Local historian Keith Johnson takes a look at the shocking murder of a future mayor's wife...
On the first Wednesday of May 1893 news broke locally of the shocking murder of Mrs Nellie Norris Whittle, wife of Mr Humphrey Norris Whittle, a member of the Chorley Town Council who would become Mayor in 1896.
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Her death had occurred at the Vale of Gresford between Wrexham and Chester.
What unfolded was a painful tale of domestic tragedy. About six weeks earlier Mrs. Whittle, aged 28, separated from her husband through unpleasantness with regards to George Shellard.
Shellard, aged 40, a horse dealer living in Chorley, with a wife and two daughters, had been an employ of Mrs. Whittle’s mother as groom/coachman. Known for his horse dealing Shellard had recently been supplied with funds by Mrs, Whittle to purchase a horse for her, much to the annoyance of her husband. In fact, his anger led to Mrs. Whittle leaving home to live at a place called Hollyfield in Gresford with a Miss Taylor as her companion.
Shellard had been in Chorley on the Monday, and had given his wife of twenty years and daughter a couple of sovereigns, telling them it was the last they would see of him as he bade them farewell. Shortly afterwards he visited the shop of ironmonger Aaron Hall, who he knew well, asking for a bulldog revolver and six cartridges on approval for a trial for a friend, promising to return the revolver or pay for it in a couple of hours.
That afternoon Shellard was observed leaving Chorley by train heading for Gresford. On the previous Friday Mrs. Whittle had been seen in Liverpool with Shellard and her husband hearing of this had made a brief visit to Gresford over the weekend to confront her about that and rumours that Shellard had been visiting her at Gresford.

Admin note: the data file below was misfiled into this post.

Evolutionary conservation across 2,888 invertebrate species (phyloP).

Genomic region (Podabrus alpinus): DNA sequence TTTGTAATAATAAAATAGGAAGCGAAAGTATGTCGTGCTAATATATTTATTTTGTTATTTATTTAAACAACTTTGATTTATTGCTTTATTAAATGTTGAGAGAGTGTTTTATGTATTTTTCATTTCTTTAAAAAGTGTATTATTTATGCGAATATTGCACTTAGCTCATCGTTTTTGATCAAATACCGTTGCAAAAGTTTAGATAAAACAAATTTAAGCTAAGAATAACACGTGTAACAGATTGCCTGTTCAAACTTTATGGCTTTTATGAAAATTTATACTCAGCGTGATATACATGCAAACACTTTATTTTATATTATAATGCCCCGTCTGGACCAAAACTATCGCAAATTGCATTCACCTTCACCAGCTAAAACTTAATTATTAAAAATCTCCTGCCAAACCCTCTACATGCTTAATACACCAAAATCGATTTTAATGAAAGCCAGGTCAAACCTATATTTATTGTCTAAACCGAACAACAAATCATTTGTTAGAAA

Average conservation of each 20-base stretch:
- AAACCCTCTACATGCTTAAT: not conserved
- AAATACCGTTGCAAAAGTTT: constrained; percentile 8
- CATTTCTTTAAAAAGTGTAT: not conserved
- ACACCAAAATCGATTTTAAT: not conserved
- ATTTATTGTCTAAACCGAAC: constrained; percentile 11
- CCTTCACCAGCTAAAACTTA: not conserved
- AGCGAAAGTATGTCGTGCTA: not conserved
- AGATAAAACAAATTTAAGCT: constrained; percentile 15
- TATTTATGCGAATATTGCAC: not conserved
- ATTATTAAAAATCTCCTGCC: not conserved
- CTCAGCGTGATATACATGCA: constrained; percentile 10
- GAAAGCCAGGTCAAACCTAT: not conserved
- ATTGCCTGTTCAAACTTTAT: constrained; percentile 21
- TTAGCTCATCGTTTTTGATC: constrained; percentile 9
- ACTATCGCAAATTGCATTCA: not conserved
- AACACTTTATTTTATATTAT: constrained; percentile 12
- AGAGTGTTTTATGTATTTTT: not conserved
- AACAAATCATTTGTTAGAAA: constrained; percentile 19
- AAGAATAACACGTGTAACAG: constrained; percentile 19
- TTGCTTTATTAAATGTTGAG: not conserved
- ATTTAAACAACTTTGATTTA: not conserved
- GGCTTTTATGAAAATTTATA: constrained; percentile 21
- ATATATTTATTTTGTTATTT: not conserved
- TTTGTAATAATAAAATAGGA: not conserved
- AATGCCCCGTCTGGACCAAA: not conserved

Mrs. Whittle met Shellard when his train arrived at Gresford and they went on to Wrexham and visited a horse dealer there. The pair arriving at Hollyfield at about 8 o’clock in the evening.
What unfolded was revealed at an inquest held a couple of days later at the Plough Inn in Gresford.
Prudence Taylor described the events saying that the couple had been at loggerheads over the purchase of the horse, but appeared friendly when they arrived that evening. She stated that whilst out in the yard getting coal she had heard the sound of gunfire, prompting her to run upstairs and into Mrs. Whittle’s bedroom. Shellard was standing behind the door and Mrs.
Whittle was lying on the bed in apparent agony. After ordering her to draw the blinds he then pulled out a razor and slit Mrs. Whittle’s throat saying he wanted to end her agony. Within seconds he had said ‘I will follow her’ and pointing the pistol at himself fired it and slumped to the floor.
Miss Taylor immediately ran out of the house to raise the alarm and when she returned, accompanied by a police constable, they saw Shellard partly undressed and still alive laid on the bed next to Mrs. Whittle. Within a couple of hours Shellard also died and in his pocket was found a letter declaring ‘ I will come over and finish her, as it has been going on long enough’.
The coroner’s jury concluded that Shellard had murdered Mrs. Whittle and had then committed ‘felo de se’ and that he was sufficiently sane at the time of the act to know what he was doing.